A Cruciform Epistemology
By which I mean, I’ve read a lot of NT Wright and you’ll be glad to know I’ve read the Bible once or twice too. I’ve read every one of the passages we covered, and I’ve preached on a good number of them. I’ve underlined chunks in the good Bishop’s books that expound much the same material he spoke about at the conference. And yet. Sometimes things just hit you in a new way.
For me the first session was outstanding. I mean, the whole day was brilliant. The tiny section on Philemon was more moving than anything I can remember hearing in a long time, and Romans in 45 minutes made my head feel like it had been run over by a truck. Repeatedly. But session one was the standout for me. Wright took us on a whistle-stop tour of Galatians, turning up things I’d never spotted and showing how it hangs together as a whole: the cross right in the centre.
My eschatology’s pretty good. I think. By Wright’s standards at least. I’ve read his big green book on the resurrection. Twice. I’ve taught hours and hours of material on the cosmic effects of the cross and personal eschatology. I don’t anticipate sitting on a cloud and playing a harp. But I don’t think I’d ever taken in how Galatians 1:4 and 6:14-15 act as bookends to Galatians:
[Christ] gave himself for our sins to deliver us from the present evil age […] But far be it from me to boast except in the cross of our Lord Jesus Christ, by which the world has been crucified to me, and I to the world. For neither circumcision counts for anything, nor uncircumcision, but a new creation. (Galatians 1:4; 6:14-15)
As someone said to me in the break, “I’ve been a Christian for many years and I’m not sure I could say the world’s been crucified to me and I to the world.” Ditto. But the cross is the means of new creation, for the individual and for the cosmos.
My Trinitarian theology is pretty orthodox. I think. But I don’t reckon I’d realised how deeply woven into Galatians it is. Nor would I previously have summed up Galatians 4:1-11 as saying essentially “you now know God as the one who sends the Spirit and the Son… so you have a choice: Trinity or Idolatry!”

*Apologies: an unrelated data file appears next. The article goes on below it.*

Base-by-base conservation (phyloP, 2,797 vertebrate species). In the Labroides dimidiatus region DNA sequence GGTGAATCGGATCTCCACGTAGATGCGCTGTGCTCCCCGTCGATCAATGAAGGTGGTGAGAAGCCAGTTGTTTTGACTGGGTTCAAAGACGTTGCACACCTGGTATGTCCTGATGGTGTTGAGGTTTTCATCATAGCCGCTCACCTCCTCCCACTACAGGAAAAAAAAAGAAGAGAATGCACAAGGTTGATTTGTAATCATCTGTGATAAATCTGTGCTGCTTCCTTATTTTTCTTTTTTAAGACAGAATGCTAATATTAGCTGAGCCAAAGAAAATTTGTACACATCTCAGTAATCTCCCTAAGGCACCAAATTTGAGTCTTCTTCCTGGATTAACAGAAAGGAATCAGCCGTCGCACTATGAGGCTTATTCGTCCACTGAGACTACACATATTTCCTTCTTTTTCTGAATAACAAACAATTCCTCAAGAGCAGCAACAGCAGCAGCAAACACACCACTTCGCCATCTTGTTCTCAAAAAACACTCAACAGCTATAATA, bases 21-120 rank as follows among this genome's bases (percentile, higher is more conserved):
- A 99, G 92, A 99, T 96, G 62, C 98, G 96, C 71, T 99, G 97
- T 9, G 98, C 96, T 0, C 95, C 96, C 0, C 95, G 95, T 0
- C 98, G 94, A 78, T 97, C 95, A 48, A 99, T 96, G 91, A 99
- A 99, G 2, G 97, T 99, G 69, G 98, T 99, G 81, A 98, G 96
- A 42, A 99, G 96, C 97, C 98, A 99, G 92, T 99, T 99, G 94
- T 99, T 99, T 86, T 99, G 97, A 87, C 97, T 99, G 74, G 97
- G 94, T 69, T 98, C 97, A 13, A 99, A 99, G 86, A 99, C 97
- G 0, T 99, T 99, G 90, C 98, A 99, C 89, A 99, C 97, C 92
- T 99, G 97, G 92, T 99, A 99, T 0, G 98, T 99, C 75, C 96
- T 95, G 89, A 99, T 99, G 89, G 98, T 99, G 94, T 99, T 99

My appreciation for Pauline theology is decent. I think. Maybe if you pushed me I’d say I have a mild preference for the gospels. But mild is all. Tom told the story of his 101 year-old relative who had always said how much she preferred John to Paul because Paul was all about logic-chopping and John was about love. I know that’s a sweeping generalisation, and it’s one I would typically roll my eyes at, but as we looked at Galatians 2 I realised how easily I fall into that kind of thinking:
The life I now live in the flesh I live by faith in the Son of God, who loved me and gave himself for me. (Galatians 2:20)
Here’s a man who is moved by love. I often think of Paul as the intellectual. I rarely think of him as the man moved by love. And yet of course he was. He who has been forgiven much loves much. Galatians is a letter in which love and logic intertwine and dance. And Wright’s exegesis – rapid as it was – drew out both themes brilliantly.
And having watched Wright pray, seen him worship, talked to him about his life and work, and heard of his love and care for people, I couldn’t help but wonder if his passion for Paul wasn’t partly due to a sense of affinity. A great mind with a great appreciation for the love and mercy of God.
Sure, I was left with a load of questions, in this session and in the others. I’m still not certain about pistis christou, nor his exegesis of 2 Corinthians 5:21, or Matthew 25, for example. But at the end of the first session we were meant to have group discussions on our tables. Our table just sat in silence. It wasn’t that there was nothing to say; there was too much to say.
It was one of those moments when I knew that I had known some things about the cross, but I didn’t really know that I didn’t know them as well as I’d like to have known them.
If you know what I mean.
Featured Image: Vatican Spiral Up by Sean Molin